Judd, Lois Gunn, When I crossed the plains, 1-2.
Trail excerpt transcribed from "Pioneer History Collection" available at Pioneer Memorial Museum [Daughters of Utah Pioneers Museum], Salt Lake City, Utah. Some restrictions apply.
It was in the year 1860 when my parents decided to leave Philadelphia and join a company of emigrants who were bound for Salt Lake City. I was the youngest of four children, (the seven-year-old baby.) My father was William Gunn and my mother, a patient but sickly woman, was Emma Baker Gunn.
Preparations for the long, hard journey were as complete as our few belongings and poor circumstances could make them—but all who joined the company shared the same lot. After bidding good-by to our few friends we turned our ox teams toward this valley in the spring of 1860. We had traveled quite a distance when one of our oxen died. Our little milch cow was put under the yoke to help pull the cart from then on, as no one in the company had extra oxen. She did her part, however, and helped pull the load the whole journey through.
When we reached Green River we had to ferry our wagons across the stream, which required considerable time accompanied by difficulty.
John Smith was our able Captain. As we struggled on a young man by the name of Hyrum Walker accident[al]ly shot himself. Our Captain immediately put another man in charge of the company and with the only mule team in the band he took the injured man to Salt Lake to the doctor.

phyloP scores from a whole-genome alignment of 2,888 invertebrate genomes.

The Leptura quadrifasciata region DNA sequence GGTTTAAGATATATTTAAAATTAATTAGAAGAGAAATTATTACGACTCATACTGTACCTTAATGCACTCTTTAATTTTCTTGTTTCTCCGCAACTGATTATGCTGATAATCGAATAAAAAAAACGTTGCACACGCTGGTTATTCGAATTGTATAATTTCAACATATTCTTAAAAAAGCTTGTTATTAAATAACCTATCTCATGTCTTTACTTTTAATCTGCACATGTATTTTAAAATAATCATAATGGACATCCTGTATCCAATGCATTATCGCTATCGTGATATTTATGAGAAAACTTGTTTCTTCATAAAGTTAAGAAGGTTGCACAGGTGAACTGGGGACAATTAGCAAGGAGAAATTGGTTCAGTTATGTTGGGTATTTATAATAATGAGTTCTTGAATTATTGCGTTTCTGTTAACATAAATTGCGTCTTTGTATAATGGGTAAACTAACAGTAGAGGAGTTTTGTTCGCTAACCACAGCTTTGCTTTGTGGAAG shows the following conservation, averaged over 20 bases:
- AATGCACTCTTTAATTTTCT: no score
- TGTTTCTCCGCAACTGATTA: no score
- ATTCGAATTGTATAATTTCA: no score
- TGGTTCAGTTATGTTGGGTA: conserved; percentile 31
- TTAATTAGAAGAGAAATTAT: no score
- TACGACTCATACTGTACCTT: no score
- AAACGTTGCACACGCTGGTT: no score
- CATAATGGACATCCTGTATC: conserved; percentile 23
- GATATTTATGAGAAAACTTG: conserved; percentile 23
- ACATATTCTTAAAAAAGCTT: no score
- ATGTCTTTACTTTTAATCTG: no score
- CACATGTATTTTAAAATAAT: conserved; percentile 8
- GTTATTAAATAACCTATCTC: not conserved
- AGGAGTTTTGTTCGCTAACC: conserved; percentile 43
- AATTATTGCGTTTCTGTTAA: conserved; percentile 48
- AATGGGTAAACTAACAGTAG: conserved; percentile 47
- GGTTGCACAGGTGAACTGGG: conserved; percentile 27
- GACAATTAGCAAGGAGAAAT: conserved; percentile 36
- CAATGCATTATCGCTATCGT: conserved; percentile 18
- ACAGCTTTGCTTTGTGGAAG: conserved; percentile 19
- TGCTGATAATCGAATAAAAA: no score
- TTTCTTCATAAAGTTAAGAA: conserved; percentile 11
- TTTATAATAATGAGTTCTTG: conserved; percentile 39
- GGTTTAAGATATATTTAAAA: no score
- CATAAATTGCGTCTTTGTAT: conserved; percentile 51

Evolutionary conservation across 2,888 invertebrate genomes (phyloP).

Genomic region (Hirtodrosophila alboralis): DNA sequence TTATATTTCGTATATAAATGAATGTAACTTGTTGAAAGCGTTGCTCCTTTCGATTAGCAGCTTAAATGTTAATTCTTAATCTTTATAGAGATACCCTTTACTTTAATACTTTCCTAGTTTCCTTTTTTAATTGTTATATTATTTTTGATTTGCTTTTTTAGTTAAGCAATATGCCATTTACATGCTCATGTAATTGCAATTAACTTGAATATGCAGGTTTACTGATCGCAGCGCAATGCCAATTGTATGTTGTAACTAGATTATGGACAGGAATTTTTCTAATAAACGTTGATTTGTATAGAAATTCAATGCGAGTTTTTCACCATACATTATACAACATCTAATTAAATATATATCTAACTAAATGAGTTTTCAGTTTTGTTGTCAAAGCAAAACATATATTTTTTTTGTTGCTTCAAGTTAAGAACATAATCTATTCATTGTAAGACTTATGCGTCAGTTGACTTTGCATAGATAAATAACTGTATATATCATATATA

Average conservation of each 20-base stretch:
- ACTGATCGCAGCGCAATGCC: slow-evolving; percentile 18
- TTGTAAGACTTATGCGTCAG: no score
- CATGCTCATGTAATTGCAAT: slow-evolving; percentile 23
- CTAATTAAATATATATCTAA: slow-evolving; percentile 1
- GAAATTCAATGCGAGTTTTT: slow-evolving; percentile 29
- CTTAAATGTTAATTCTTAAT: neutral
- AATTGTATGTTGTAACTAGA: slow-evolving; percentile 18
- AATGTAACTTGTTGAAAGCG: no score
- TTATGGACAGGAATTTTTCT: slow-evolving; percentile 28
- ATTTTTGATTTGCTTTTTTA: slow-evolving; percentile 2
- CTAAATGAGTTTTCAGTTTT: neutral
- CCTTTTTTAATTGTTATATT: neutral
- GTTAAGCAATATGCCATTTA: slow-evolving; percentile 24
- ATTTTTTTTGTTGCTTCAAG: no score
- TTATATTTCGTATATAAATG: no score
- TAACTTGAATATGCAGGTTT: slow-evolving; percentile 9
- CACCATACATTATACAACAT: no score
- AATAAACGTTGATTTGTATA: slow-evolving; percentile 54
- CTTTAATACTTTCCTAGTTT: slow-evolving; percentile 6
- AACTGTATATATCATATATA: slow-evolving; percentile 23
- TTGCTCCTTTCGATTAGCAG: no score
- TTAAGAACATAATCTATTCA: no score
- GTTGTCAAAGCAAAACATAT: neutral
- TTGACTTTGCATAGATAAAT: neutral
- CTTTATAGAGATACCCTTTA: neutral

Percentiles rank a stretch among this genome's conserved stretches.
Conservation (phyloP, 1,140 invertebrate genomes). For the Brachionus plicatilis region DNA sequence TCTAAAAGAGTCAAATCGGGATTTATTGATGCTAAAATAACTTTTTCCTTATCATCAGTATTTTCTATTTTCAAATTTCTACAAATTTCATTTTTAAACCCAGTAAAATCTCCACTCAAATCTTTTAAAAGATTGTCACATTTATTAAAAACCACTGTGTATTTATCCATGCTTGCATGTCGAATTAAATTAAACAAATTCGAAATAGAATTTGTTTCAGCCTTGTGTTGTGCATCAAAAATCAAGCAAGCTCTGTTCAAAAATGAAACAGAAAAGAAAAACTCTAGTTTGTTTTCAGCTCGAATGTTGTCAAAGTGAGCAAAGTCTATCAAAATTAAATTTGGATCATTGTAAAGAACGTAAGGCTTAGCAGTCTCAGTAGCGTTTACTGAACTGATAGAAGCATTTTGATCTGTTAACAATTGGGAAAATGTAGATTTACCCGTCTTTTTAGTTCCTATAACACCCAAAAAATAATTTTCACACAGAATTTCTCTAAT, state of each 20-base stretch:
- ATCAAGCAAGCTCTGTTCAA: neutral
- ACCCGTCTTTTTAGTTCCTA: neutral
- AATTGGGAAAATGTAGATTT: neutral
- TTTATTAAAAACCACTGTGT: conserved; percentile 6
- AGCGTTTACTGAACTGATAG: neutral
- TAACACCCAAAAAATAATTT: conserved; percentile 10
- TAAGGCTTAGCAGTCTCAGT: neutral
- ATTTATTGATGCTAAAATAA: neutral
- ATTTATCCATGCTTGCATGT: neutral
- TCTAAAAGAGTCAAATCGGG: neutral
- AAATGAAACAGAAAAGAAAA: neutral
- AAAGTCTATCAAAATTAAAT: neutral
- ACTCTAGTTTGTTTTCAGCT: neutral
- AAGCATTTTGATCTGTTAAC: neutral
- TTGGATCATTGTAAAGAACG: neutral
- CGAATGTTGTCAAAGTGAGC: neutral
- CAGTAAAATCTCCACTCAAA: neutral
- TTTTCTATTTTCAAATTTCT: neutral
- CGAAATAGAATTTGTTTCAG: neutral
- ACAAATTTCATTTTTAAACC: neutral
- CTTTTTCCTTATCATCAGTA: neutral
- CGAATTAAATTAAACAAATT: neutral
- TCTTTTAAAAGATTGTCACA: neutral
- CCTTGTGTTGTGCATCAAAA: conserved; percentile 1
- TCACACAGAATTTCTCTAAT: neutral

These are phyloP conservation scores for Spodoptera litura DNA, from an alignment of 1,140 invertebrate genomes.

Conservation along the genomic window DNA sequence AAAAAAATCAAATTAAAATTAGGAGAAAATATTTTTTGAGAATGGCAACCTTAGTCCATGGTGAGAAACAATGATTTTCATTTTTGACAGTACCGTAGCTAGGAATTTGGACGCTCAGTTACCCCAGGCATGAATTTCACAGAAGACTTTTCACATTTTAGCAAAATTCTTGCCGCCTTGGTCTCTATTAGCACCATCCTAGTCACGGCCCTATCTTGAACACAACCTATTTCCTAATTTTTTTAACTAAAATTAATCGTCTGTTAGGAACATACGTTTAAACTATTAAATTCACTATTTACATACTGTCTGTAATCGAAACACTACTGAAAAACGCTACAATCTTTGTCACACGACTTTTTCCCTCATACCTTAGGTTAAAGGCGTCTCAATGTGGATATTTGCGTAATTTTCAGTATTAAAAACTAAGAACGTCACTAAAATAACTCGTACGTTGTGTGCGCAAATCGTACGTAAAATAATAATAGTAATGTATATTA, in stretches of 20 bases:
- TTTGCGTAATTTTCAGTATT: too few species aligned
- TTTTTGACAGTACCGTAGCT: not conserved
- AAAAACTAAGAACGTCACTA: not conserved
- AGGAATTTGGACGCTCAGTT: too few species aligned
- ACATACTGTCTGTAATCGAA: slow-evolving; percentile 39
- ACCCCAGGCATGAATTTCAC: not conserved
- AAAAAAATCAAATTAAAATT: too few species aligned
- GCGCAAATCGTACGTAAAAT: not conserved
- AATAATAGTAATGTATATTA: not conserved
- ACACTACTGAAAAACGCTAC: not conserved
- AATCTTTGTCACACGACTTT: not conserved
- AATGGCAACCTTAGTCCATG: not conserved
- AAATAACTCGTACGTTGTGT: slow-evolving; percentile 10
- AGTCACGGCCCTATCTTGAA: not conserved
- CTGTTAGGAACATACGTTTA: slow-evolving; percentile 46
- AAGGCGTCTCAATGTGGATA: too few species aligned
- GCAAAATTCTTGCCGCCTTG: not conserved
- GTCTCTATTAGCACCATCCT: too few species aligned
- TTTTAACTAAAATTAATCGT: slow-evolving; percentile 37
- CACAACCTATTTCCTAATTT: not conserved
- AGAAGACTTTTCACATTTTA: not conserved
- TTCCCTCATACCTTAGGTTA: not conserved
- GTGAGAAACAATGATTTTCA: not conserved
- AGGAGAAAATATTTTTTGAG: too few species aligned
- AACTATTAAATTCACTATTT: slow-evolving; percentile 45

The company was unmolested for several days until one dark, cold night when the tired, weary travelers were preparing to camp. Our Captain rode ahead but soon returned giving the startling command for us to yoke our oxen immediately and move on as there were Indians not far away. The damp, cold air was piercing to our half-protected bodies. My sister Bessie and I were huddled together under a small blanket and we plodded along beside the wheel of the wagon in which our ill mother was riding. Mother was too weak to walk so we children walked instead. In the bustle and confusion of moving camp, the oxen became frightened of something and the whole train stampeded. I was knocked down and my collar bone was broken. It seemed that there was always assistance at hand. We had a kind lady in the company who was very efficient as a nurse. She set the broken bone as best she could and the band of enduring folk moved onward.
In September 1860 we reached Salt Lake City.